Supported by delicate, breathy, beautiful and minimal flute accents by Rob Frye (Bitchin Bajas), and wordless backing vocals by Ayanna Woods, Gay croons encouragingly, repeatedly: “Learn how to swim.” This song also birthed the album title, which is taken from the lyrics in the second verse. About the meaning of “Open Arms to Open Us,” Gay says: “the title is a suggestion of a body movement that is used in many spiritual practices and is also a movement that leads to touch or a hug.”

Last month, Gay shared the first offering from his newest project, a pulsing melodic bellow titled “Sometimes I Forget How Summer Looks on You” featuring fellow Chicago natives Sima Cunningham and Macie Stewart (of OHMME). Embraced enthusiastically by critics for it’s “stange, transfixing” (Stereogum) and “genre-fluid” (Brooklyn Vegan) radiations, the newest offerings from the composer are another display of why legendary BBC radio host Gilles Peterson recently called Gay “one of my favorite artists,” and the New York Times called him a “postmodern folklorist” with a “wise and confiding baritone” when including Open Arms to Open Us in their Fall 2021 preview.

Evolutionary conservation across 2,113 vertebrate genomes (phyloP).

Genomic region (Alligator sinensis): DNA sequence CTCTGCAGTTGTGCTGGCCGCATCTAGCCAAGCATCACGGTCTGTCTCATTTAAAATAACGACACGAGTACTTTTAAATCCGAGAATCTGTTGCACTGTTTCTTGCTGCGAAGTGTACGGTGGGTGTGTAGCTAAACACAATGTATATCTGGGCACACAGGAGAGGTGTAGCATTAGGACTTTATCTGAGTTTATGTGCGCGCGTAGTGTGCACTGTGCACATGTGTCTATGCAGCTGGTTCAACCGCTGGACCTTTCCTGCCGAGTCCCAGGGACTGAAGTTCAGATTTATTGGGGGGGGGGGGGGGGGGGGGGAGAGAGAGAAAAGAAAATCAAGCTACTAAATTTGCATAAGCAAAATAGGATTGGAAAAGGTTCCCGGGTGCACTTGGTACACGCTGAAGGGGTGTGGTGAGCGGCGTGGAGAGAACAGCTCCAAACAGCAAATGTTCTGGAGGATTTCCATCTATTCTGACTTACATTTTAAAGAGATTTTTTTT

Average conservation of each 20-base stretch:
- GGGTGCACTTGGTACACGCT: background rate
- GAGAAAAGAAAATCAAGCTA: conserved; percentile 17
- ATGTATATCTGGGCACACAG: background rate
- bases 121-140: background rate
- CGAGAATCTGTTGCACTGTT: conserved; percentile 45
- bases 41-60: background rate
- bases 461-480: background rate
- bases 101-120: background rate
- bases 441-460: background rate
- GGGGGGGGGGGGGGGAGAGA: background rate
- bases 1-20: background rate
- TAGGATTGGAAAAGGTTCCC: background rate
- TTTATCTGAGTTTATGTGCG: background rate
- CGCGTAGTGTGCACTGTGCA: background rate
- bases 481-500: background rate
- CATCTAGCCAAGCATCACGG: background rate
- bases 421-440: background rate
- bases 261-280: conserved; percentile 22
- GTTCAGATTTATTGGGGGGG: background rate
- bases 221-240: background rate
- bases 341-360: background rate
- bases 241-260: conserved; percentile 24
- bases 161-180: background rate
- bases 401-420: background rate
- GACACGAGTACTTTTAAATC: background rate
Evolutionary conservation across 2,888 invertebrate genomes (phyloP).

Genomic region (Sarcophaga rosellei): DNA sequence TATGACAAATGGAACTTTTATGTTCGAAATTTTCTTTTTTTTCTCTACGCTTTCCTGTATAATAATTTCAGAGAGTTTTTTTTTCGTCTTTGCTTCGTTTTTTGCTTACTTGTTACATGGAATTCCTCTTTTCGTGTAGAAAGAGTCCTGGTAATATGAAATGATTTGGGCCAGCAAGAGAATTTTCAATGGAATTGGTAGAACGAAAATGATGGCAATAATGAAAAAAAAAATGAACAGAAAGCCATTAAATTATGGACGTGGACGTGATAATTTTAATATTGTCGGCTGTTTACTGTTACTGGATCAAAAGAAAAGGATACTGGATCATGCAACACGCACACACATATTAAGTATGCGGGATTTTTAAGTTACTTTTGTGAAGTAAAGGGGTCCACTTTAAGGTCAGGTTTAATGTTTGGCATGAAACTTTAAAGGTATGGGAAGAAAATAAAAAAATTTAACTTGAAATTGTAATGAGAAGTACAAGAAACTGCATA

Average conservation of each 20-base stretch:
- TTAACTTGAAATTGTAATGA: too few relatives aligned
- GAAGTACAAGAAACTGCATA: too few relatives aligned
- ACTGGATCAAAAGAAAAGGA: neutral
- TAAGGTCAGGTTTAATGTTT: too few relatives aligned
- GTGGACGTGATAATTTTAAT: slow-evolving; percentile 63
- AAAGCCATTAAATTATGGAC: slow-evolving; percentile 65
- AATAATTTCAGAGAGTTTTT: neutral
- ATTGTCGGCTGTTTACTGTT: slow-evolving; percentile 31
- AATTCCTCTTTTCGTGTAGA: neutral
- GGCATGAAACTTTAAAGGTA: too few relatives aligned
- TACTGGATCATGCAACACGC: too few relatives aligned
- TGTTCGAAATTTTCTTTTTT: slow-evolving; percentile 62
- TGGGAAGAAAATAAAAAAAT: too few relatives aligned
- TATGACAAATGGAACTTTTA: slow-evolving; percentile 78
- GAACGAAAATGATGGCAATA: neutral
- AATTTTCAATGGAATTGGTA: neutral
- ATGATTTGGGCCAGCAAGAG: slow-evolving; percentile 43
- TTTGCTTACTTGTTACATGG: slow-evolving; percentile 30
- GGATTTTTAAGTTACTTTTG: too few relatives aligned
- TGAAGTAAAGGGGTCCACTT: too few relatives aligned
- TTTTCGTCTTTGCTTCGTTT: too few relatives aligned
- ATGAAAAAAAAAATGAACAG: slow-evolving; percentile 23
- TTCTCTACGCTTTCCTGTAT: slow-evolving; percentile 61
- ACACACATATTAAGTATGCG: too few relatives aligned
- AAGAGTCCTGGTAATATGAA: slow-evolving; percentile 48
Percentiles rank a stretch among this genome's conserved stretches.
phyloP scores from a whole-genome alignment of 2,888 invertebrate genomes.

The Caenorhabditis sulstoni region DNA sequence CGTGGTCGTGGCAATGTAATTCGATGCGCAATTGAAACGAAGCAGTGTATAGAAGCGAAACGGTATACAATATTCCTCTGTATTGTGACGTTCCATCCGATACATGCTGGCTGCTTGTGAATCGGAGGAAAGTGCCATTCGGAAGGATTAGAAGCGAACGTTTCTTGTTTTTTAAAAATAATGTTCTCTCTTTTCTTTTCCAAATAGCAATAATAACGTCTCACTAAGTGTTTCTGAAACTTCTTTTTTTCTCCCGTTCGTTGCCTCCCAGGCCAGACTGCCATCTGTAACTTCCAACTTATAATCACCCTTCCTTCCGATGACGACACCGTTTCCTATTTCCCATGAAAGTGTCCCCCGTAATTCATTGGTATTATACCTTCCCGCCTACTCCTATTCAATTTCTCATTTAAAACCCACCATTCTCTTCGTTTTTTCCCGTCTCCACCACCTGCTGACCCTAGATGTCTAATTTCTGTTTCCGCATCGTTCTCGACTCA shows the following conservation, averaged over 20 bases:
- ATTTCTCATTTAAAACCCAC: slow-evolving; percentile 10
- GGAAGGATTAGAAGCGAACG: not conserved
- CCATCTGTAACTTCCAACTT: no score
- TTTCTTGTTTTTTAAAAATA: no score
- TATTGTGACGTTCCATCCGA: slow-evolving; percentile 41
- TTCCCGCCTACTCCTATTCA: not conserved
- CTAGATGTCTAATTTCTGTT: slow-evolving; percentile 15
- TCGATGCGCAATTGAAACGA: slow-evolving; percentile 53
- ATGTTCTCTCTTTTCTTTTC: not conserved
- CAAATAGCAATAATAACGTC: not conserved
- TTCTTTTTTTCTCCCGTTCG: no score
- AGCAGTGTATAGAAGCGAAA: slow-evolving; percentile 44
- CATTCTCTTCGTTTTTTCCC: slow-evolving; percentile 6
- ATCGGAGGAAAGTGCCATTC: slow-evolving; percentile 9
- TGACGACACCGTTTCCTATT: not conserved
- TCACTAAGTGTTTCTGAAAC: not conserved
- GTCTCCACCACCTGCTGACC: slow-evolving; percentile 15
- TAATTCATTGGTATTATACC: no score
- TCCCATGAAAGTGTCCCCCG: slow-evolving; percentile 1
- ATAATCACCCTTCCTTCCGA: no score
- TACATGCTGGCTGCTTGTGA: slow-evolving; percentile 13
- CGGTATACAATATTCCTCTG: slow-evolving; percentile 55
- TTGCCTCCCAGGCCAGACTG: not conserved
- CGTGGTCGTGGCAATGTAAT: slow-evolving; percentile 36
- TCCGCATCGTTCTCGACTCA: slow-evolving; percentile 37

Reflecting on the music in a prologue he wrote for Open Arms to Open Us, Gay says “Open Arms to Open Us deals with rhythm as an inheritance of information – sort of like DNA or RNA. Coping with the present-day bombardment of data and recycled ideologies from sources essentially fed by the creed ‘Destroy Them. Own the Earth,’ often leaves me with only one thing to look forward to: Rhythm.”

This latest project is the follow up to Gay’s 2018 critically-acclaimed, debut album Downtown Castles Can Never Block the Sun, which was a compilation of previously-unreleased material composed and produced by Gay over seven years. It was heralded by Pitchfork, NPR and the Guardian, the last of which called it, “a record of endless depth and unpredictability.” But Gay’s work is not limited to album releases. He has composed for dance troupes (including the Ruth Page Civic Ballet) and architectural features (including a 2019 duet with the DuSable Bridge in downtown Chicago), and also has done extensive film score work (including the 2018 Tribeca Film Festival award-winning documentary The Good Fight). In 2019 he debuted ‘Hecky Naw! Angels!’ at the Museum of Contemporary Art Chicago, using video art and choreography to explore the shapes and sounds of Chicago’s Black social dances.

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Ben LaMar Gay: "Oh Great Be the Lake" [video]